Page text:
August 30, 1865 — Tchaikovsky’s Characteristic Dances is first performed in Pavlovsk

Composed by Pyotr Ilyich Tchaikovsky when he was only 24, “Characteristic Dances” was the first of his pieces to be publicly performed. Tchaikovsky himself was not present for the performance, which was conducted by Johann Strauss (itself an honour to a neophyte composer). However, he was pleased with both the fact of the performance and its reception.

Amazingly, “Characteristic Dances” has never been published, and exists today only in a modified form, as Tchaikovsky reworked it as “Dances of the Chambermaids” in his 1867 opera, “The Voyevoda”, and this is the form that they were recorded and popularised in. However, despite its obscurity, the public performance of his works was a turning point in the career of Tchaikovsky, and marked the first step to his becoming one of the best known of all Russian composers.

A clean-shaven man in his teens wearing a dress shirt, tie and dark jacket.
By Unknown. Uploaded to the English language Wikipedia in February 2007 by Jonyungk (log). – Music 33: Tchaikovsky: Early Portrait at Dartmouth College. Image is in the Bettmann collection (BE040514 and BJ001276 on First known publication: 1953 postcard in Russia.[1] No copyrights were registered for this postcard., Public Domain, Link

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Let There Be Rock — AC/DC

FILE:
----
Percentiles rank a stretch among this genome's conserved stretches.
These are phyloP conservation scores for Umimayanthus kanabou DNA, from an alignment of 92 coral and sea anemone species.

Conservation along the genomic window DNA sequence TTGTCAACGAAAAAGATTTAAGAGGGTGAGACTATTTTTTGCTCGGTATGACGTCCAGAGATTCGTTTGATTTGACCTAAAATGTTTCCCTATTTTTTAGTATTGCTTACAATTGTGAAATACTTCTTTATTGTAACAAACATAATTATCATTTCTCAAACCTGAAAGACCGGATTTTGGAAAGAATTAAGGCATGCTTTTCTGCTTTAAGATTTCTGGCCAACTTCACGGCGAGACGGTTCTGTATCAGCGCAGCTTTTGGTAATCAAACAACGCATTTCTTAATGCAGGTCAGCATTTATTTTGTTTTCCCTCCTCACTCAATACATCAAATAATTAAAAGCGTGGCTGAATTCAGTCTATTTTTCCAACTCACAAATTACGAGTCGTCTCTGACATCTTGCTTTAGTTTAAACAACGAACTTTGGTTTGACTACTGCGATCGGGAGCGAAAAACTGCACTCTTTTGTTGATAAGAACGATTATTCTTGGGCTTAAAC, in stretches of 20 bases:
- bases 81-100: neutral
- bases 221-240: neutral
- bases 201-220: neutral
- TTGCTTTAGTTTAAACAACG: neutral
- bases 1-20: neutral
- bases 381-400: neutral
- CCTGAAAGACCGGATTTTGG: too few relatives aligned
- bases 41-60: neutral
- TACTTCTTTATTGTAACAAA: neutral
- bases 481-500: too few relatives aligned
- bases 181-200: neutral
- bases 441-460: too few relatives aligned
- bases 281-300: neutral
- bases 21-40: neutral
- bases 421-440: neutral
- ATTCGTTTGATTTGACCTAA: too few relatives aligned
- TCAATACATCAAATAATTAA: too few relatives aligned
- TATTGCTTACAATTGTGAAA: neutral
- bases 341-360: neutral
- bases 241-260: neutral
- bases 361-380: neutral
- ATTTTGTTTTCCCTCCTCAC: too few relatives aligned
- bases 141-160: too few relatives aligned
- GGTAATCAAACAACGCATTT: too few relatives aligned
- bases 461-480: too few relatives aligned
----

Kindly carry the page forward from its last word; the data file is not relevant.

May 3, 1865 — Abraham Lincoln is buried

The remains of Abraham Lincoln and his son, William Wallace Lincoln, were placed on a funeral train which left Washington, D.C., on April 21, 1865 at 12:30 pm, and arrived in Springfield, Illinois, on May 3, 1865. The train retraced the route Lincoln had traveled to Washington as the president-elect on his way to his first inauguration, and millions of Americans viewed the train along the route (the reason the trip took so long was that several stops were made along the way, at each of which Lincoln’s body lay in state).

Lincoln was buried at Oak Ridge Cemetery in Springfield. The site of the Lincoln Tomb, now owned and managed as a state historic site, is marked by a 117-foot-tall granite obelisk surmounted with several bronze statues of Lincoln, constructed by 1874. Mary Todd Lincoln and three of his four sons are also buried there. Some historians have called this event “The Greatest Funeral in the History of the United States” on account of its length.